The ports of Los Angeles and Long Beach, Calif., maintained the first and second spots, respectively, as the leading U.S. ports despite volume losses caused by labor disputes in 2015, according to the Datamyne U.S. Port Report ranking the top 20 U.S. ports by volume of imports. The report profiles each port with statistics on the mix and value of imports, leading importers and carriers, as well as gains or losses over the previous year.
"This year's report reflects volume losses at the West Coast ports during the 2015 labor disputes and slowdowns, and reveals which ports may have reaped the benefits in higher inbound volumes," says Datamyne CEO Brendan R. McCahill. "We designed the report as a handy reference for port authorities, carriers, logistic providers, importer and shippers – indeed, anyone with an interest in U.S. ports of entry for oceangoing imports."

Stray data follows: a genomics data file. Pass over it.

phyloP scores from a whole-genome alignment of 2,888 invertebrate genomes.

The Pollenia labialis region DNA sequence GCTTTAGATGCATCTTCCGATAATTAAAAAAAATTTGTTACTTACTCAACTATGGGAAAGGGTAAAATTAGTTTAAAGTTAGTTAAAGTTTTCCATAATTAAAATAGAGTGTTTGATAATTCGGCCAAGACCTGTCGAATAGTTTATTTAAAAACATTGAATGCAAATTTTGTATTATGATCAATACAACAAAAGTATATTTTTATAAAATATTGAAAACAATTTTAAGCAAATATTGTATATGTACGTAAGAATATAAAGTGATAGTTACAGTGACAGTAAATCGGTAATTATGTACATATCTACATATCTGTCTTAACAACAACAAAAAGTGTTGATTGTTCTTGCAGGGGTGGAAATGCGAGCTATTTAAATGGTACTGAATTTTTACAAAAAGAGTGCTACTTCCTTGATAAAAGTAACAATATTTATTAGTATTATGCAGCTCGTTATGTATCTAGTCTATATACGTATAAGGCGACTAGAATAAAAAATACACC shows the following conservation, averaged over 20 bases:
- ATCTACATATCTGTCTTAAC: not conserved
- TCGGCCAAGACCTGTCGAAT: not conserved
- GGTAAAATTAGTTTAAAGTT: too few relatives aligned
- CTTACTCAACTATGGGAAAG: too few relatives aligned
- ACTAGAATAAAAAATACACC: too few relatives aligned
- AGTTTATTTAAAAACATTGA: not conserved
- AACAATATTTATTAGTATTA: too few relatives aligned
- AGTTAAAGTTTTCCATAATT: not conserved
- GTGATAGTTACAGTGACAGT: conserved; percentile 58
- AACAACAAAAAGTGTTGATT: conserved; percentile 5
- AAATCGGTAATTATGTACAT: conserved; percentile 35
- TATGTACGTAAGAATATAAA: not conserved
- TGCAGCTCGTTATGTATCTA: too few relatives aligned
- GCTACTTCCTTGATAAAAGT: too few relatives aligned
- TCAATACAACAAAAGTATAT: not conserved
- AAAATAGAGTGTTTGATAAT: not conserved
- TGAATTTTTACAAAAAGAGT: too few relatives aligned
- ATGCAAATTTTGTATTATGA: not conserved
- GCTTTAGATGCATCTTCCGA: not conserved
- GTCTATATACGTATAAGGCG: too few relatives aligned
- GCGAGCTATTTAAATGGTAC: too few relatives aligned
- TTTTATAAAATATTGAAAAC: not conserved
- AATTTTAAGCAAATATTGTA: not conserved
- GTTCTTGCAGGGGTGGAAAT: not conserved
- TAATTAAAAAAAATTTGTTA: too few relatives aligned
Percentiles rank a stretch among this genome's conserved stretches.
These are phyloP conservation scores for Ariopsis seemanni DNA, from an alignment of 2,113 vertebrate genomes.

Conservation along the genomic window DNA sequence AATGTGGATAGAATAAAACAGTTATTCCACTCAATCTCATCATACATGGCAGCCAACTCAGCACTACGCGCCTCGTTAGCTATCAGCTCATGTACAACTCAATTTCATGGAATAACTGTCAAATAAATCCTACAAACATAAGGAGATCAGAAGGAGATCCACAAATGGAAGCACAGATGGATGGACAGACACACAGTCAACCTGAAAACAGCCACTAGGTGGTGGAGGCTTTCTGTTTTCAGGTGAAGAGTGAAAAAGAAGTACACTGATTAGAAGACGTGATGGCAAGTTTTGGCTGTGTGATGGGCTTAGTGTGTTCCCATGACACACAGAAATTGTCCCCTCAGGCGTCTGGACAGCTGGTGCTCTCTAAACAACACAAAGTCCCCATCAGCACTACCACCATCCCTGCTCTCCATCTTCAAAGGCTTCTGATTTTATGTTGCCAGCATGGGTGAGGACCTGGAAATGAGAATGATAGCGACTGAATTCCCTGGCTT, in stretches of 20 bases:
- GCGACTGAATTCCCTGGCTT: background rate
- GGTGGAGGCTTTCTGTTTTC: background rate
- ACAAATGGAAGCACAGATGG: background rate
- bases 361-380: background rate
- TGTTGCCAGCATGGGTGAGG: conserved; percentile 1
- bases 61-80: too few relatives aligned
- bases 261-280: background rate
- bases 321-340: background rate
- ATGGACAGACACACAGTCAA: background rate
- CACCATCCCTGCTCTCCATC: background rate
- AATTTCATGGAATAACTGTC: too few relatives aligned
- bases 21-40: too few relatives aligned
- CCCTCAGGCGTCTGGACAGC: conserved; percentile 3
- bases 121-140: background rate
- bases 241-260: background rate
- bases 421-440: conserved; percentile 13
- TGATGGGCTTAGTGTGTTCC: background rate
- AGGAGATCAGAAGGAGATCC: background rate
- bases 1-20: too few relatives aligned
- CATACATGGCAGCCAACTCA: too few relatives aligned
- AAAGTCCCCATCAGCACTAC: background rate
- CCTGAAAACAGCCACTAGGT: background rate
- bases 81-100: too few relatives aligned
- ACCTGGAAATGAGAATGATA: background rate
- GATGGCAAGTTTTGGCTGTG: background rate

Twenty-Foot Equivalent Unit (TEU) volume at the Los Angeles port declined 2.8 percent in 2015 to $238.854 billion, which included 4.252 million TEUs and a total of more than 2 million shipments. Volume at Long Beach increased by 0.3 percent with a total 3.53 million TEUs at a value of $59.142 million, which included 1.611 million shipments.
For a PDF of the report, click here.